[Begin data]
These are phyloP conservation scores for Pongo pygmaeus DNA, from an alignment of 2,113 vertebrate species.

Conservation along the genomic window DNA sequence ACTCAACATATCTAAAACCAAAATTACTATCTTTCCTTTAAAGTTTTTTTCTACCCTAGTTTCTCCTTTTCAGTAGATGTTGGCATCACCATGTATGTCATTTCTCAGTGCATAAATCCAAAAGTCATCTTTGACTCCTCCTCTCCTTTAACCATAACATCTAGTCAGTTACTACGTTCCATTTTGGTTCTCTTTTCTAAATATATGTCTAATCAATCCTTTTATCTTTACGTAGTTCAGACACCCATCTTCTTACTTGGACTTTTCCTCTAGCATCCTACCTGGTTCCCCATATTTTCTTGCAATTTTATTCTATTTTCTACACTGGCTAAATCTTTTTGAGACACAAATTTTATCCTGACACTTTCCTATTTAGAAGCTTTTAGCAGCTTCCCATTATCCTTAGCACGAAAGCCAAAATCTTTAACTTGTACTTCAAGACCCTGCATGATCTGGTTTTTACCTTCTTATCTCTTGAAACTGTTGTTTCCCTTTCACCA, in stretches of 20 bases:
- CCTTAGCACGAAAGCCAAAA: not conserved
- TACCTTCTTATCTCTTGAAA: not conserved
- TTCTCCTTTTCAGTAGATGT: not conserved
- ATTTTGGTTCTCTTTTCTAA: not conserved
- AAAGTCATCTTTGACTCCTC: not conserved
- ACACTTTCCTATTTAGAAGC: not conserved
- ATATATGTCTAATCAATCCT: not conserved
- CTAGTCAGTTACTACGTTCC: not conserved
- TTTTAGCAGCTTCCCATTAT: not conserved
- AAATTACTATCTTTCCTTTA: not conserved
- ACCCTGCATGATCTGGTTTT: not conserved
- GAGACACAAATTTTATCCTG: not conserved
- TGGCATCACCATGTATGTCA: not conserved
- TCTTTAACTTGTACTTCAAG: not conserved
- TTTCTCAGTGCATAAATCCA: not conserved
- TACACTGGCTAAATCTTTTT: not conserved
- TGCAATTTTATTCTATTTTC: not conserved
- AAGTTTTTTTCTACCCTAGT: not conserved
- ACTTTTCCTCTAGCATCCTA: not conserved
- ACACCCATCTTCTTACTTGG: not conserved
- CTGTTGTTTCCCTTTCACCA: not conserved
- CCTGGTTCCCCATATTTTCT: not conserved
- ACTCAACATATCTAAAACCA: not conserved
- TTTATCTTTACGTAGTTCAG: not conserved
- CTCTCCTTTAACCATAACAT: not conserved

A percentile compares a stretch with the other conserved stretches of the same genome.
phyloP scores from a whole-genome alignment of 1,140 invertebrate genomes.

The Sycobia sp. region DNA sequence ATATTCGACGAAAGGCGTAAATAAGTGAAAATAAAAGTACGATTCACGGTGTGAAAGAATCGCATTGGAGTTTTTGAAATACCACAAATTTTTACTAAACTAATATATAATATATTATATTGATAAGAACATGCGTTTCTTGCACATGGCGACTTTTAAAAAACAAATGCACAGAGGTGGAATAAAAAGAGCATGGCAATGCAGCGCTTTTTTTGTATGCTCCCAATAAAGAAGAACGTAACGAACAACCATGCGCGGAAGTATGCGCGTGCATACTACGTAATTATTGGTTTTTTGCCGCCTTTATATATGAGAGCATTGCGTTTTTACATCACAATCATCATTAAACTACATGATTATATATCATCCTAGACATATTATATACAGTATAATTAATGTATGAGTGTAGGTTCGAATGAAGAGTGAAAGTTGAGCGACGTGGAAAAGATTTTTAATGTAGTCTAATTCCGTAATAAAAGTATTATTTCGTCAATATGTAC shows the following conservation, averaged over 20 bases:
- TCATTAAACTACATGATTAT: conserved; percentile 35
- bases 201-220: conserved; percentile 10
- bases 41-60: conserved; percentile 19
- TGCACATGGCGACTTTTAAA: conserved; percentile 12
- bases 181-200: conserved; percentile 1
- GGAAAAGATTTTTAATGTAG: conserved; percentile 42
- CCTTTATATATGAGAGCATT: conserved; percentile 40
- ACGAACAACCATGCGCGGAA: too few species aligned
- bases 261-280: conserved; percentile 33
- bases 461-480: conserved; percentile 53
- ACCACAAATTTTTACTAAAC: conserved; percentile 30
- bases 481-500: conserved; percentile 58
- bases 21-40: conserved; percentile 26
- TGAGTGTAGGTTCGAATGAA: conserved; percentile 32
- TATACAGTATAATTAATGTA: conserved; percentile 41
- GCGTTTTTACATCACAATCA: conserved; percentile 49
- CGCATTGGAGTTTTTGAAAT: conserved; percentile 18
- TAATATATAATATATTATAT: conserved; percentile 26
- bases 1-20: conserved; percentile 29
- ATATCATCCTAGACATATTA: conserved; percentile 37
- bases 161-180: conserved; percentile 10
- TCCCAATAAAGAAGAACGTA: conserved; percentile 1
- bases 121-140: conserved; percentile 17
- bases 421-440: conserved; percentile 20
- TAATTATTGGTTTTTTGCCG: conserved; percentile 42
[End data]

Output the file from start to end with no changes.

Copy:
These are phyloP conservation scores for Pongo pygmaeus DNA, from an alignment of 2,113 vertebrate species.

Conservation along the genomic window DNA sequence ACTCAACATATCTAAAACCAAAATTACTATCTTTCCTTTAAAGTTTTTTTCTACCCTAGTTTCTCCTTTTCAGTAGATGTTGGCATCACCATGTATGTCATTTCTCAGTGCATAAATCCAAAAGTCATCTTTGACTCCTCCTCTCCTTTAACCATAACATCTAGTCAGTTACTACGTTCCATTTTGGTTCTCTTTTCTAAATATATGTCTAATCAATCCTTTTATCTTTACGTAGTTCAGACACCCATCTTCTTACTTGGACTTTTCCTCTAGCATCCTACCTGGTTCCCCATATTTTCTTGCAATTTTATTCTATTTTCTACACTGGCTAAATCTTTTTGAGACACAAATTTTATCCTGACACTTTCCTATTTAGAAGCTTTTAGCAGCTTCCCATTATCCTTAGCACGAAAGCCAAAATCTTTAACTTGTACTTCAAGACCCTGCATGATCTGGTTTTTACCTTCTTATCTCTTGAAACTGTTGTTTCCCTTTCACCA, in stretches of 20 bases:
- CCTTAGCACGAAAGCCAAAA: not conserved
- TACCTTCTTATCTCTTGAAA: not conserved
- TTCTCCTTTTCAGTAGATGT: not conserved
- ATTTTGGTTCTCTTTTCTAA: not conserved
- AAAGTCATCTTTGACTCCTC: not conserved
- ACACTTTCCTATTTAGAAGC: not conserved
- ATATATGTCTAATCAATCCT: not conserved
- CTAGTCAGTTACTACGTTCC: not conserved
- TTTTAGCAGCTTCCCATTAT: not conserved
- AAATTACTATCTTTCCTTTA: not conserved
- ACCCTGCATGATCTGGTTTT: not conserved
- GAGACACAAATTTTATCCTG: not conserved
- TGGCATCACCATGTATGTCA: not conserved
- TCTTTAACTTGTACTTCAAG: not conserved
- TTTCTCAGTGCATAAATCCA: not conserved
- TACACTGGCTAAATCTTTTT: not conserved
- TGCAATTTTATTCTATTTTC: not conserved
- AAGTTTTTTTCTACCCTAGT: not conserved
- ACTTTTCCTCTAGCATCCTA: not conserved
- ACACCCATCTTCTTACTTGG: not conserved
- CTGTTGTTTCCCTTTCACCA: not conserved
- CCTGGTTCCCCATATTTTCT: not conserved
- ACTCAACATATCTAAAACCA: not conserved
- TTTATCTTTACGTAGTTCAG: not conserved
- CTCTCCTTTAACCATAACAT: not conserved

A percentile compares a stretch with the other conserved stretches of the same genome.
phyloP scores from a whole-genome alignment of 1,140 invertebrate genomes.

The Sycobia sp. region DNA sequence ATATTCGACGAAAGGCGTAAATAAGTGAAAATAAAAGTACGATTCACGGTGTGAAAGAATCGCATTGGAGTTTTTGAAATACCACAAATTTTTACTAAACTAATATATAATATATTATATTGATAAGAACATGCGTTTCTTGCACATGGCGACTTTTAAAAAACAAATGCACAGAGGTGGAATAAAAAGAGCATGGCAATGCAGCGCTTTTTTTGTATGCTCCCAATAAAGAAGAACGTAACGAACAACCATGCGCGGAAGTATGCGCGTGCATACTACGTAATTATTGGTTTTTTGCCGCCTTTATATATGAGAGCATTGCGTTTTTACATCACAATCATCATTAAACTACATGATTATATATCATCCTAGACATATTATATACAGTATAATTAATGTATGAGTGTAGGTTCGAATGAAGAGTGAAAGTTGAGCGACGTGGAAAAGATTTTTAATGTAGTCTAATTCCGTAATAAAAGTATTATTTCGTCAATATGTAC shows the following conservation, averaged over 20 bases:
- TCATTAAACTACATGATTAT: conserved; percentile 35
- bases 201-220: conserved; percentile 10
- bases 41-60: conserved; percentile 19
- TGCACATGGCGACTTTTAAA: conserved; percentile 12
- bases 181-200: conserved; percentile 1
- GGAAAAGATTTTTAATGTAG: conserved; percentile 42
- CCTTTATATATGAGAGCATT: conserved; percentile 40
- ACGAACAACCATGCGCGGAA: too few species aligned
- bases 261-280: conserved; percentile 33
- bases 461-480: conserved; percentile 53
- ACCACAAATTTTTACTAAAC: conserved; percentile 30
- bases 481-500: conserved; percentile 58
- bases 21-40: conserved; percentile 26
- TGAGTGTAGGTTCGAATGAA: conserved; percentile 32
- TATACAGTATAATTAATGTA: conserved; percentile 41
- GCGTTTTTACATCACAATCA: conserved; percentile 49
- CGCATTGGAGTTTTTGAAAT: conserved; percentile 18
- TAATATATAATATATTATAT: conserved; percentile 26
- bases 1-20: conserved; percentile 29
- ATATCATCCTAGACATATTA: conserved; percentile 37
- bases 161-180: conserved; percentile 10
- TCCCAATAAAGAAGAACGTA: conserved; percentile 1
- bases 121-140: conserved; percentile 17
- bases 421-440: conserved; percentile 20
- TAATTATTGGTTTTTTGCCG: conserved; percentile 42